Yale Indigenous student performers coming to Hawai‘i Island

Ōpūkaha‘ia ohana representative Deborah Lee (second from left) with Emeritus State Archaeologist Nicholas Bellantoni, PhD at Yale University in late January 2017. Bellantoni led the removal of Ōpūkaha’ia’s remains in 1993 from his gravesite in the Cornwall, Connecticut graveyard. (YIPAP photo)

The Yale Indigenous Performing Arts Program (YIPAP) is sending students to Hawai‘i Island in March 2017 to view sites related to the life of Ōpūkaha‘ia.

The performing group met in late January with Ōpūkaha‘ia ohana representatives Deborah Lee of Hilo and her niece Kauanoe Ho‘omanawanui of Anahola, Kaua‘i. Deborah led in the returning of Henry’s iwi (remains) in 1993 to Hawai‘i from his 1818 grave site in Cornwall, Connecticut. Deborah and Kauanoe traveled to Yale University in New Haven and to Cornwall. At Cornwall, they visited the Steward’s House in Cornwall where Henry once socialized and ate meals.

A post at the YIPAP blog hosted by Yale University details the visit to Cornwall in words and photos.

Upcoming Tours – 200th Anniversary Plans

Plans are underway to commemorate the 200th anniversary of the death of Ōpūkaha‘ia-Henry Obookiah in Cornwall, Connecticut on February 17, 1818.

• Dave Buehring in mid-February held his second annual Hana Hou History Tour on Hawai‘i Island. Dave is taking reservations for the 2018 version of the tour (February 16-19, 2018), which will be tied into local events tied into the 200th anniversary of Henry’s death.

• In advance of the 200th anniversary, Deborah Lee of Ahahui O Ōpūkaha‘ia in Hilo, Hawai‘i, is organizing a tour to Cornwall, Connecticut to mark the founding of the Foreign Mission School where Henry was the star pupil at its opening in 1817, and of the designation of the FMS’s Steward’s House as a National Historical Monument. At the Steward’s House Henry took meals and socialized. The Foreign Mission School academy building burnt down in the 19th century, but the clapboard-faced Steward’s House at 14 Bolton Hill Road in South Cornwall still stands, as do other buildings in Cornwall tied in Henry’s life. The Foreign Mission School steward took care of practical matters at the landmark school. A press release from the National Park Service states: “The Steward’s House was part of a three-building complex that provided an evangelical education for over 100 students from approximately 30 different nations, primarily Asia, the Pacific Islands and North America.”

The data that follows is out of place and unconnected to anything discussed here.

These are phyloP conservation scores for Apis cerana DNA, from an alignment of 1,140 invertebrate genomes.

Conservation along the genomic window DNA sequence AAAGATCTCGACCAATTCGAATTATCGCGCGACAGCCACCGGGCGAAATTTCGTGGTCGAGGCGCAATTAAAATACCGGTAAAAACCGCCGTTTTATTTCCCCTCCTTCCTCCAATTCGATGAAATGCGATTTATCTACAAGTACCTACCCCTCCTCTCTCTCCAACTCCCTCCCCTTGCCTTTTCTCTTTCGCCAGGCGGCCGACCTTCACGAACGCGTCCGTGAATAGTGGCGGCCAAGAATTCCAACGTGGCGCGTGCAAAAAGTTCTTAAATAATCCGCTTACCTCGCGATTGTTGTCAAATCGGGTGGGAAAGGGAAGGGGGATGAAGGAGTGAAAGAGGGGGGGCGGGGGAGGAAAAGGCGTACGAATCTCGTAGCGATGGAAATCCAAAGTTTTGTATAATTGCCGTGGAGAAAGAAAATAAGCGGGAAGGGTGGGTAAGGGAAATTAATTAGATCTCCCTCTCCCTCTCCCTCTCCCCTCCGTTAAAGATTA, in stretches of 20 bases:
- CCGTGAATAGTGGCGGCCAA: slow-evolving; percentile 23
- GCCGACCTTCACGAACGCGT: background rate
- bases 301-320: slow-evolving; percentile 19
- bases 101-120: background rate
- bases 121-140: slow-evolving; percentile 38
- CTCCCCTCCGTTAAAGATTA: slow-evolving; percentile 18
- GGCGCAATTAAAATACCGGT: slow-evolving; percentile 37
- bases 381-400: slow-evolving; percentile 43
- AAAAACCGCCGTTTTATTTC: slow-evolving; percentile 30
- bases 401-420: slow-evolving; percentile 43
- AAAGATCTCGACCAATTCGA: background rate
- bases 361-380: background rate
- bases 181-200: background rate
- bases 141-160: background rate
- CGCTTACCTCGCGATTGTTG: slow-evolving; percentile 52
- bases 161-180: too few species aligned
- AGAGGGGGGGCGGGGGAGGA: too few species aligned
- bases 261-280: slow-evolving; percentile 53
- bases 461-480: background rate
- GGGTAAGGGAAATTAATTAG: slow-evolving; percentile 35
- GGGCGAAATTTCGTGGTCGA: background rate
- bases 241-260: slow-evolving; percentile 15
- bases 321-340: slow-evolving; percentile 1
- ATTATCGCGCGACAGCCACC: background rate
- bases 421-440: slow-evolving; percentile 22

A report from Brown University, reporting on Brown’s team who wrote the National Historic Site description of the house, mentions that Yale professor and author John Demos played an important role in securing the historic designation. Demos is the author of The Heathen School, a detailed book on the Foreign Mission School that includes an account of Ōpūkaha‘ia.

For those traveling to Cornwall, the National Park Service press release describes the location of buildings connected to Henry’s story, and the story of the Foreign Mission School:

“In the village center is a late nineteenth-century Town Hall and a white carriage house that is now the Cornwall Historical Society. Not far from the Town Hall, off of Bolton Hill Road (historic West Road) and near the intersection with School Road, stands a plaque that marks the FMS’s location. About fifty yards from this marker, lies another plaque that marks Kellogg’s General Store where FMS students (referred to at the time as “scholars”) and school officials purchased supplies and mingled with the community. The Steward’s House also stands in this portion of the present-day village. Together with a few other houses (the Principal’s House; the original residence of the prominent Gold family; and Reverend Timothy Stone’s house), these buildings serve as the school’s physical memory.”

Yale University’s Yale Indian Papers Project blog posted a current photo and brief story on the designation of the building as a National Historic Site.

• Peter Taylor of the popular Images of Old Hawai‘i blog is posting informative updates on the upcoming series of bicentennial events tied into Ōpūkaha‘ia and the Sandwich Islands Mission pioneer company.

• February 17, 2018 is Ōpūkaha‘ia’s bicentennial of his passing. October 23, 2019, the First Company of Missionaries leave Boston. March 30, 2020, the mission first sights Hawai‘i Island, April 4, 2020, the arrival of the missionaries at the Plymouth Rock of Hawai‘i in Kailua-Kona.